Marie Skłodowska Curie was a Polish and naturalized-French scientist who remains today one of the most extraordinary figures in modern physics and chemistry. She was the first person to win two Nobel Prizes (in Physics and in Chemistry) and the first woman scientist to be awarded the Nobel Prize in Physics.
After being denied a position at the University of Kraków, due to the common sexism in the academia of the time, she returned to Paris to work together with Pierre Curie. At the end of the 19th century, Henri Becquerel had discovered the new phenomenon of radio-activity (a term later coined by Marie Skłodowska Curie) in uranium salts. Skłodowska Curie built upon this study and made two fundamental discoveries in the field.
First, she discovered that radio-activity is a property of certain elements (like uranium and thorium) of the periodic table, and it is not due to the chemical properties of compounds. Second, she discovered two new radio-active elements, polonium and radium. This book presents her address at Vassar College from 1921 and her Ph.D. thesis, defended in 1903 at the Faculty of Science of the Université de la Sorbonne in Paris.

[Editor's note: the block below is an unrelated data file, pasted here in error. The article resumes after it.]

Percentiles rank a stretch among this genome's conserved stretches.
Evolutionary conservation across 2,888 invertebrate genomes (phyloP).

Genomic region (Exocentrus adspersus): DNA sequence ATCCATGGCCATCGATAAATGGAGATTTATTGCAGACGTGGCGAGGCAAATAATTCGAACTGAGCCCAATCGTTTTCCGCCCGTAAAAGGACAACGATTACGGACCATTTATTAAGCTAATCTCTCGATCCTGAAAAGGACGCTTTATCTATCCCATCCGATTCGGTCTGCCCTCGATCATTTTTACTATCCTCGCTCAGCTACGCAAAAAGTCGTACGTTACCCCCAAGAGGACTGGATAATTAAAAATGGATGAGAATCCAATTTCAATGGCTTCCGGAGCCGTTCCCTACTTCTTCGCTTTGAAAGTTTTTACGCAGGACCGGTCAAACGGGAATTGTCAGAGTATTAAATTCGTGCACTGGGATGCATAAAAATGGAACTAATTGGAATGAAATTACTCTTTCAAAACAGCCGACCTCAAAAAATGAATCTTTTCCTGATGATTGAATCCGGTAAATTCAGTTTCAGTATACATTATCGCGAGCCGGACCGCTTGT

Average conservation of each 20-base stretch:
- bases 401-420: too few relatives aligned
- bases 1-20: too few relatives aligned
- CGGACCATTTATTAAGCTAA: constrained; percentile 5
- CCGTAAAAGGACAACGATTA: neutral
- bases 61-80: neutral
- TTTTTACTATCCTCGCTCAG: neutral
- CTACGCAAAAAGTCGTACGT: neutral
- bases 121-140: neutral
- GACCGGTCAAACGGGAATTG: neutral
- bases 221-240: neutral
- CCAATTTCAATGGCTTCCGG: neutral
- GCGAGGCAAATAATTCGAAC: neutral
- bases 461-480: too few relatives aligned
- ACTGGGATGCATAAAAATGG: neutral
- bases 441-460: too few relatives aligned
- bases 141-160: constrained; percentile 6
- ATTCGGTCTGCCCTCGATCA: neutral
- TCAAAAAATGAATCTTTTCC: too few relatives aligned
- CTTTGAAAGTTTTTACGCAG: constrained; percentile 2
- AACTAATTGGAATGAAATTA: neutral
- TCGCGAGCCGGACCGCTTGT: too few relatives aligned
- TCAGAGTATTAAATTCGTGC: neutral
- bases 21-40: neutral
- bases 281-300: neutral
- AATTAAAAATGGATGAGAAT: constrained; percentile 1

Her thesis, described by the examining committee as the best contribution to science ever presented, made Marie Skłodowska Curie the first woman to obtain a doctoral degree in the history of France. Newly translated from the French second edition, it represents a true masterpiece of science and describes in detail her efforts to understand the origin of radioactivity.
To appreciate the beauty of her work one has to keep in mind that, at the time, the structure of the atom was largely unknown (the first attempt was made by J.J. Thomson in 1904). Due to high exposure to radiation, she died from aplastic anemia at the age of 66.